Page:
Former President Bill Clinton has jumped into the Proposition 32 fight in the last few days with recorded telephone messages urging voters give thumbs down to the campaign-finance measure on Tuesday's ballot.
Clinton, arguably the nation's most popular Democrat, also has been robocalling on behalf of candidate Ami Bera, who is seeking to unseat Republican incumbent Dan Lungren in the hotly-contested the Sacramento region's 7th Congressional District race.
Clinton's call criticizes Proposition 32 as faux reform that helps special interests "put even more money into politics. It's arithmetic." It's produced by the union-backed No on 32 committee with major funding from the California Teachers Association Issues PAC Committee and the California State Capitol Service Employees Committee.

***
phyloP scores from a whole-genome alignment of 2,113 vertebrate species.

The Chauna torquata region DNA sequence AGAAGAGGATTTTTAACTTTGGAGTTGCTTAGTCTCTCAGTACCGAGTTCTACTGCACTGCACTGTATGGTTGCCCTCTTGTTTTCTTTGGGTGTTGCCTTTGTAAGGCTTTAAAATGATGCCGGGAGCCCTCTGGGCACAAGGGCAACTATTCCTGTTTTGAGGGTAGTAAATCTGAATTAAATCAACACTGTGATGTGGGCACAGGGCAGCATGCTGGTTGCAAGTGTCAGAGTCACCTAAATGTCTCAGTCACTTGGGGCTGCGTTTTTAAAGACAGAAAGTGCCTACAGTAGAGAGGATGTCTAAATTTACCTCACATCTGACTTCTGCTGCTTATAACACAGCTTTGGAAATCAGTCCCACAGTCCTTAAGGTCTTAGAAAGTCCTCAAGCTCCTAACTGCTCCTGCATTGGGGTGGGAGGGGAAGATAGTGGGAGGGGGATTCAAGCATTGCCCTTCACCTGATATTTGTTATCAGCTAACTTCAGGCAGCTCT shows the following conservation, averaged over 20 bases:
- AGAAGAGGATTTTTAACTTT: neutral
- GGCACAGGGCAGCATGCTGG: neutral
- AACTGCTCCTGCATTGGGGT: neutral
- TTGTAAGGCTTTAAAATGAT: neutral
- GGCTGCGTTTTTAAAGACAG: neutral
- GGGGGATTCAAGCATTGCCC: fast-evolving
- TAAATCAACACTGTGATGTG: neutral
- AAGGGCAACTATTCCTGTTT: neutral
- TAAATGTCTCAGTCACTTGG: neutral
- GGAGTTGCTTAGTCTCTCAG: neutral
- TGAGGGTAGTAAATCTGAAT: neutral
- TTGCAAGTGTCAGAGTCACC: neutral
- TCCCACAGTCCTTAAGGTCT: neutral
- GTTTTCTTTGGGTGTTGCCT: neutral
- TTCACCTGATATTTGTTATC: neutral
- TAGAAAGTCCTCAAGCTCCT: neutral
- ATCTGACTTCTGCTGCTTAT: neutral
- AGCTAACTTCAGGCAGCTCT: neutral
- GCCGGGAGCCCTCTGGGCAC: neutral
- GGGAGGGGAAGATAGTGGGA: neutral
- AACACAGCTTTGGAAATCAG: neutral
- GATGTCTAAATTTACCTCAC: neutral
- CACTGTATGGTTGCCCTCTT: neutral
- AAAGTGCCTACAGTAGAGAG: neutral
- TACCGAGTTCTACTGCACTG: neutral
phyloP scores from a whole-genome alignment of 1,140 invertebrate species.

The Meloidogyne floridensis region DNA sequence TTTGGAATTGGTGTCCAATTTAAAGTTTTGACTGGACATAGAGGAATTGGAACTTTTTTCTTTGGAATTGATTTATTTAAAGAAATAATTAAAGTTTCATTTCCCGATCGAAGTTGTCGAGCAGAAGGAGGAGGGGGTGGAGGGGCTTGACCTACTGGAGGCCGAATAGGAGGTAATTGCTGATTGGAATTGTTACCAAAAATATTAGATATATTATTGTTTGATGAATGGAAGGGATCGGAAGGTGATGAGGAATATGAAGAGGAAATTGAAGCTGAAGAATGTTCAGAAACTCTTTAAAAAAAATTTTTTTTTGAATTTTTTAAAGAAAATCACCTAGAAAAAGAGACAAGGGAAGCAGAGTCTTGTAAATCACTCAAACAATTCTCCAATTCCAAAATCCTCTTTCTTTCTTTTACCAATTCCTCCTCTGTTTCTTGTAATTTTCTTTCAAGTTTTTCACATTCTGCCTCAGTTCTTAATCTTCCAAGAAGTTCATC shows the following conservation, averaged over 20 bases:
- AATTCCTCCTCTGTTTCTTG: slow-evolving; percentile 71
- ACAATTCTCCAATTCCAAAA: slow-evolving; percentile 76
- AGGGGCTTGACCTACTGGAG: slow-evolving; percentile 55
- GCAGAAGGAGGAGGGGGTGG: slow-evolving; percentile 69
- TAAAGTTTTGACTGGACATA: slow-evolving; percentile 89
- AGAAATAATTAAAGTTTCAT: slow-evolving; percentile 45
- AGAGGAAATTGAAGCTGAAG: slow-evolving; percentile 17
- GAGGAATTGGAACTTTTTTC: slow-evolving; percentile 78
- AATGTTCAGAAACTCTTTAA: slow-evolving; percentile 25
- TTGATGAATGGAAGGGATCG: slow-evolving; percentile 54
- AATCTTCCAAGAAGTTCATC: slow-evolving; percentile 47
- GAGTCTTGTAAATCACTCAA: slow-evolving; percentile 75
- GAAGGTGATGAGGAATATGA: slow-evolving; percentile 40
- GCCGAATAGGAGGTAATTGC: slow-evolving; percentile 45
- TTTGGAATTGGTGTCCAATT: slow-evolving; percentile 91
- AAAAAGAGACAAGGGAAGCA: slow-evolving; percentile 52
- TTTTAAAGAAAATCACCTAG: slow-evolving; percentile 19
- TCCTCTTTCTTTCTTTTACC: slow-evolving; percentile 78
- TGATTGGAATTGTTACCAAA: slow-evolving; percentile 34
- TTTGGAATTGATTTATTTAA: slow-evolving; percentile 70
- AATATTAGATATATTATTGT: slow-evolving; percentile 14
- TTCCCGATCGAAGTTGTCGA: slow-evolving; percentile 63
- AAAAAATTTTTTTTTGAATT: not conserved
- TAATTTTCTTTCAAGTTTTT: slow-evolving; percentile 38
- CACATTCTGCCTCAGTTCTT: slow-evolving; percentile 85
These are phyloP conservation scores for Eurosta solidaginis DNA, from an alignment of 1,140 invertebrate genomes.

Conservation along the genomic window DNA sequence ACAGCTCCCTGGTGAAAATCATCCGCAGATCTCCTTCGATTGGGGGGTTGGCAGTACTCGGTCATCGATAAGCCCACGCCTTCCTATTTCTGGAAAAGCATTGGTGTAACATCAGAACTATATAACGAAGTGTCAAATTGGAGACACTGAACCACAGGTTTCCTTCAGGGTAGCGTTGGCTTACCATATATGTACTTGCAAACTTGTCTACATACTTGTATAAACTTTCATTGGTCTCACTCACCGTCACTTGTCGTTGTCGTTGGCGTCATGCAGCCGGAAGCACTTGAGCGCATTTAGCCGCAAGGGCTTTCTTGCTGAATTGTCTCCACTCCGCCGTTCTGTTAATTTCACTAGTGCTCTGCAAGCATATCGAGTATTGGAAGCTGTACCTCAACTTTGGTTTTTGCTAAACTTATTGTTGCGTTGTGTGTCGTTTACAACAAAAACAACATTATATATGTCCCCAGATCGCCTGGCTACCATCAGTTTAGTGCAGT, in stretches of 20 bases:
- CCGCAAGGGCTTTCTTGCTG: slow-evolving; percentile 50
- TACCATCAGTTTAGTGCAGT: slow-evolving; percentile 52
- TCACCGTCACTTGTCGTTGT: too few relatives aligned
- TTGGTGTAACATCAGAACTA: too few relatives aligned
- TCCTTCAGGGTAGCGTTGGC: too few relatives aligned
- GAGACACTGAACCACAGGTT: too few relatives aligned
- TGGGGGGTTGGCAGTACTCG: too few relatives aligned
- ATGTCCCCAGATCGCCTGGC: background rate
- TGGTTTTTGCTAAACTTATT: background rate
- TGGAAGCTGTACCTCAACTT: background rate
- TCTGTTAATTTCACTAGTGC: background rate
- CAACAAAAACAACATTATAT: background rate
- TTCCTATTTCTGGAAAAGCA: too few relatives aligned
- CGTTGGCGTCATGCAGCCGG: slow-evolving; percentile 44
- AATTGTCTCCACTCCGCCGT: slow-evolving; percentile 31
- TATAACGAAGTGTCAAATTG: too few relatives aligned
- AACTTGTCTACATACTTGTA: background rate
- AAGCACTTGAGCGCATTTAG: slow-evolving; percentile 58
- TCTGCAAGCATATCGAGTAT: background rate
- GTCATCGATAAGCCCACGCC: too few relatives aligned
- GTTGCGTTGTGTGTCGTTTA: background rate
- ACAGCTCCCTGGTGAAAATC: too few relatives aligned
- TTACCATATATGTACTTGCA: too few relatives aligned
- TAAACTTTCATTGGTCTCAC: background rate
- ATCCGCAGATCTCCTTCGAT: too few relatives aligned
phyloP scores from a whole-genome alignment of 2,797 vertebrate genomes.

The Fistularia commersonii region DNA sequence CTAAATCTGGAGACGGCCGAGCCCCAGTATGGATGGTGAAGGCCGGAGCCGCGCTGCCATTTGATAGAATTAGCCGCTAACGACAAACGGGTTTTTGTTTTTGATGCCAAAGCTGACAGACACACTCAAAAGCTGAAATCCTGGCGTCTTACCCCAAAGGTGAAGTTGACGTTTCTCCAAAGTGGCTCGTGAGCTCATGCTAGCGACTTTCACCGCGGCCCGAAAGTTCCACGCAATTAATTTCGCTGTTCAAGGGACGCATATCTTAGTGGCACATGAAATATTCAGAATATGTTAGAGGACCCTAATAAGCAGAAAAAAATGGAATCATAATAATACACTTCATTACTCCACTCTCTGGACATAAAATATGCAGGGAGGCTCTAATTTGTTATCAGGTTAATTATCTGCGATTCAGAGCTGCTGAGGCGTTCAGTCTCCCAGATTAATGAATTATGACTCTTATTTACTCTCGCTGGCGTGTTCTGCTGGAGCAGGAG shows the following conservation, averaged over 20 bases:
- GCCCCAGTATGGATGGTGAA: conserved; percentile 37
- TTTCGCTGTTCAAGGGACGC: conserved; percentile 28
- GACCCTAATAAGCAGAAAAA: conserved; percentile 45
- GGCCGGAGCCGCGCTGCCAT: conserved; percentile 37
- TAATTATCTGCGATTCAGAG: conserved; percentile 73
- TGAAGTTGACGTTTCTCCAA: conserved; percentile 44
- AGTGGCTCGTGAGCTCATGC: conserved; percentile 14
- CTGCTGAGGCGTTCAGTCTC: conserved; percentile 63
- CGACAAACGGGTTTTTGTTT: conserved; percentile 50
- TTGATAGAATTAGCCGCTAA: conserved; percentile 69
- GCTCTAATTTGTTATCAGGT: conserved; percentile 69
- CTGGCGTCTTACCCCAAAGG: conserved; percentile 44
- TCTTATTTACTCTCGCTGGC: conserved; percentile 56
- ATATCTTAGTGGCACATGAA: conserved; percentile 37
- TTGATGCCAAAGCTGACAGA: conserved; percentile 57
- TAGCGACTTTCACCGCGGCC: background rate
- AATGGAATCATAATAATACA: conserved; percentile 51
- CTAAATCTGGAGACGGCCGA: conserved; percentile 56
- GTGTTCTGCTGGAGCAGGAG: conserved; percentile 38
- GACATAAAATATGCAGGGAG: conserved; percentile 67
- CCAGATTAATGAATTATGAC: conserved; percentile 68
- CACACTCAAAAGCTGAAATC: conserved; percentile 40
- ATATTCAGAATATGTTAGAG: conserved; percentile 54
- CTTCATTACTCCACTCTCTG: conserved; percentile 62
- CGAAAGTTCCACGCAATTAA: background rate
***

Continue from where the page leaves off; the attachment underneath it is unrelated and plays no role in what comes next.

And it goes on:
The measure's supporters say Proposition 32 is reasonable reform that will limit both union and corporate influence in California's state and local politics by prohibiting either group from making contributions directly to candidates or to candidate-controlled committees.
The measure doesn't rein in spending on independent expenditure campaigns, but unions couldn't use members' dues to play in that arena. Proposition 32 also bans spending payroll-deducted money -- including members' dues that are organized labor's sole funding source -- on political activities. Corporations would still have money to spend on politics because they fundraise with company resources and executive contributions.
PHOTO: Former President Bill Clinton at UC Davis stumps for Democrats on Oct. 9, 2012. / Sacramento Bee, Renee C. Byer